The latest beta release of the Mozilla Foundation's Firefox for Android browser has lower hardware requirements than earlier versions, adding millions of potential users.
In a blog post announcing the new release on Friday, Mozilla said the mobile browser is now supported on devices with ARMv6 CPUs clocked as low as 600MHz, down from the 800MHz that was required previously.
According to Mozilla, that change allows the open source browser to run on approximately 15 million more devices than it could before. Examples of newly supported models include the LG Optimus One, the T-Mobile myTouch 3G Slide, the HTC Wildfire S, and the ZTE R750.
The browser's other system requirements haven't changed. It still needs 512MB of RAM, a minimum screen resolution of 480x320, around 16MB of free storage, and Android 2.2 or greater to run.
In fact, it may not even run on every device that meets those requirements. Mozilla only started making public beta builds of Firefox with support for the ARMv6 architecture in September, when it said it would test a variety of hardware profiles in a "phased approach." Like all beta software, these builds are not guaranteed to work perfectly.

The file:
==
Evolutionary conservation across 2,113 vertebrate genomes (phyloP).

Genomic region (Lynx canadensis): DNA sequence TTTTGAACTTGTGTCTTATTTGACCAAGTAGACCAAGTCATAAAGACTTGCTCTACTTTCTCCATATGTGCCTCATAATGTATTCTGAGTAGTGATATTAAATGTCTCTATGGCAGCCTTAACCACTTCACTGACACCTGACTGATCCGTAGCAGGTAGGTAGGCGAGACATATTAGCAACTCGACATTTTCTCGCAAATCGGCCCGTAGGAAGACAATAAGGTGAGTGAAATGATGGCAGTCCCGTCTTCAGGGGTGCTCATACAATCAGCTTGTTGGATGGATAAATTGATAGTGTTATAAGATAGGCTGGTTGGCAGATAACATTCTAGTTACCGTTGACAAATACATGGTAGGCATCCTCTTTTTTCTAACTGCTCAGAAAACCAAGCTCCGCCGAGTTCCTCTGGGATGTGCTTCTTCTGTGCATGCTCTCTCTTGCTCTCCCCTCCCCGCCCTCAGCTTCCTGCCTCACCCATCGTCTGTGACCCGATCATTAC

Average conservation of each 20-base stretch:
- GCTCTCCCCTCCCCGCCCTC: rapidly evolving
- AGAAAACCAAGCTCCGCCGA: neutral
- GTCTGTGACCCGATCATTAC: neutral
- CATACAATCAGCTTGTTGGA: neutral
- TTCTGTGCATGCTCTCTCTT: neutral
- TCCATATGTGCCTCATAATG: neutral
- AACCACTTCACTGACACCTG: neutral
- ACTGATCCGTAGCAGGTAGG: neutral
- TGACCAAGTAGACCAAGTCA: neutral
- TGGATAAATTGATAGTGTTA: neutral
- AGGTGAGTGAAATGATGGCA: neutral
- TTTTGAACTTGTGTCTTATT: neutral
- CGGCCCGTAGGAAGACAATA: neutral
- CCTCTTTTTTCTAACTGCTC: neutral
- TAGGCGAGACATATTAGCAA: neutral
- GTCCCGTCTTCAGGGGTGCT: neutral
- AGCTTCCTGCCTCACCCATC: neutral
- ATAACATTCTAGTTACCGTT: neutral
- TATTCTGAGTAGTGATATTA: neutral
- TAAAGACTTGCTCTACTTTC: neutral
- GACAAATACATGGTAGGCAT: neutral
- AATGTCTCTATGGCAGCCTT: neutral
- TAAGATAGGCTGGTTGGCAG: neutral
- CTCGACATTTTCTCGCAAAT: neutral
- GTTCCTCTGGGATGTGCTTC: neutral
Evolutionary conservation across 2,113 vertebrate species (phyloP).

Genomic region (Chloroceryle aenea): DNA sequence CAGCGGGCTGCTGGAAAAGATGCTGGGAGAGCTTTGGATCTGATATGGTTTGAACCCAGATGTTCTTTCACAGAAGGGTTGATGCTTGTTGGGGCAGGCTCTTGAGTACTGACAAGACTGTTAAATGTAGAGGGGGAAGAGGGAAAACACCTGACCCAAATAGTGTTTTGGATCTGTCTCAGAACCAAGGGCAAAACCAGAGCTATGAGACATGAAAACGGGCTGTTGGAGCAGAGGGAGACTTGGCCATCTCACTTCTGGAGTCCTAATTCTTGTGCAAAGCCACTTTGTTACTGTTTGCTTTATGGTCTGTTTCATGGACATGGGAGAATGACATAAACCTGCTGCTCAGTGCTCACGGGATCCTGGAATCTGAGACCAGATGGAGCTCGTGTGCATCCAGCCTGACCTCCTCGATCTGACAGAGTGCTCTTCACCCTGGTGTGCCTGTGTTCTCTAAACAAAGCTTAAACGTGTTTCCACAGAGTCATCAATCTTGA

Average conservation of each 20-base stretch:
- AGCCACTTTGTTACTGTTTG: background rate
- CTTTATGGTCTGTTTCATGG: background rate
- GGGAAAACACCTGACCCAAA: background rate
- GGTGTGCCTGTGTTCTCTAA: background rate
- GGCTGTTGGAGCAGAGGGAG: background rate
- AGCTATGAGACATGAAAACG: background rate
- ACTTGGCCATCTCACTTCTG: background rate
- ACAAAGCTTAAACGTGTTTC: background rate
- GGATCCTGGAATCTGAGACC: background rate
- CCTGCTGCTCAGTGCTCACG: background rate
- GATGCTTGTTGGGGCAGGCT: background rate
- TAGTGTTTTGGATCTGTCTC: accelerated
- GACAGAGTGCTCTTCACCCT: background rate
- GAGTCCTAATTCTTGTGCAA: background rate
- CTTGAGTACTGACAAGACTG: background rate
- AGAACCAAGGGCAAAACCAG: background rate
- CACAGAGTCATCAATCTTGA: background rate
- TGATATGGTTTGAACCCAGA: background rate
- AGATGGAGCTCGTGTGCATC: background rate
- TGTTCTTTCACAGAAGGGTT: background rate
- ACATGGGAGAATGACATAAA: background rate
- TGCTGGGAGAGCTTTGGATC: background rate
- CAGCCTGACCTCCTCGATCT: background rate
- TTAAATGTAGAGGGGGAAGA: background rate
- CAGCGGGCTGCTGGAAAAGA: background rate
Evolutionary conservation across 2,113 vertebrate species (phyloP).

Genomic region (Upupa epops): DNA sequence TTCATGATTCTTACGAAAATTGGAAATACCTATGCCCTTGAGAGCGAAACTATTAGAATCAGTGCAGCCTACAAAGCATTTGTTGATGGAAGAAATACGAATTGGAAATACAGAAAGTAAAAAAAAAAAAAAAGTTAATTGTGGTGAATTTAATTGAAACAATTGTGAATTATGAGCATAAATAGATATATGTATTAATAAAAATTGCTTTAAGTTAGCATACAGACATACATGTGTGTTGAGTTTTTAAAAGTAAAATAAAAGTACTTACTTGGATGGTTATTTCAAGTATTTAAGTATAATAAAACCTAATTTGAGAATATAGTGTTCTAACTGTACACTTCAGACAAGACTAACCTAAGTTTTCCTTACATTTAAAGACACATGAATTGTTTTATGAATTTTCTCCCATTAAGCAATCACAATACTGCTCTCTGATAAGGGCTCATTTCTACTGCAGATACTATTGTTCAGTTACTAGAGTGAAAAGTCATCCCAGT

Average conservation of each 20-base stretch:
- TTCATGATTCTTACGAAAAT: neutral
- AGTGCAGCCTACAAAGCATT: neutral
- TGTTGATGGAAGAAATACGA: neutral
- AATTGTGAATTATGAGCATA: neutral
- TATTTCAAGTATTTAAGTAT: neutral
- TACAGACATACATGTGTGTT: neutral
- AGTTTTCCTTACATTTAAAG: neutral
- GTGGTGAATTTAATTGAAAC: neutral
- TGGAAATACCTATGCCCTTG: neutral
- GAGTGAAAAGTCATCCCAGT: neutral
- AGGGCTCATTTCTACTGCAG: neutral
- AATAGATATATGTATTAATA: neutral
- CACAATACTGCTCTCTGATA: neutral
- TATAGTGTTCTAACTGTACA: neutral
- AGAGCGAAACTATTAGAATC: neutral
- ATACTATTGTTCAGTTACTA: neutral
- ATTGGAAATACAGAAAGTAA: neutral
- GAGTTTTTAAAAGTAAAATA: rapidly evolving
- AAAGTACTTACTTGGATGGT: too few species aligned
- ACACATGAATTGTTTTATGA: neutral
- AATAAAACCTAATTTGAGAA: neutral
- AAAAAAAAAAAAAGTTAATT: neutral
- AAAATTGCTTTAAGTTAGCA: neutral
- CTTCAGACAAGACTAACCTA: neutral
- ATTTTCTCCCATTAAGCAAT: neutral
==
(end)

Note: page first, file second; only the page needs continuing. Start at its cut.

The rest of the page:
Still, Mozilla estimates that as many as 55 per cent of the Android handsets in use worldwide run on ARMv6 processors. The goal is for Firefox to support as many of them as possible, though Mozilla says supporting all of them is probably unfeasible.
In addition to the reduced hardware requirements, the latest Firefox for Android beta also brings a few new features. Most notably, the new release now supports UI themes, much as the desktop version does, and it has also been localized for Traditional Chinese and Simplified Chinese.
Customers whose phones meet or exceed the new minimum hardware requirements can download the new Firefox for Android beta from the Google Play store as of Friday. Per usual, users are encouraged to share feedback about the browser and to report bugs. ®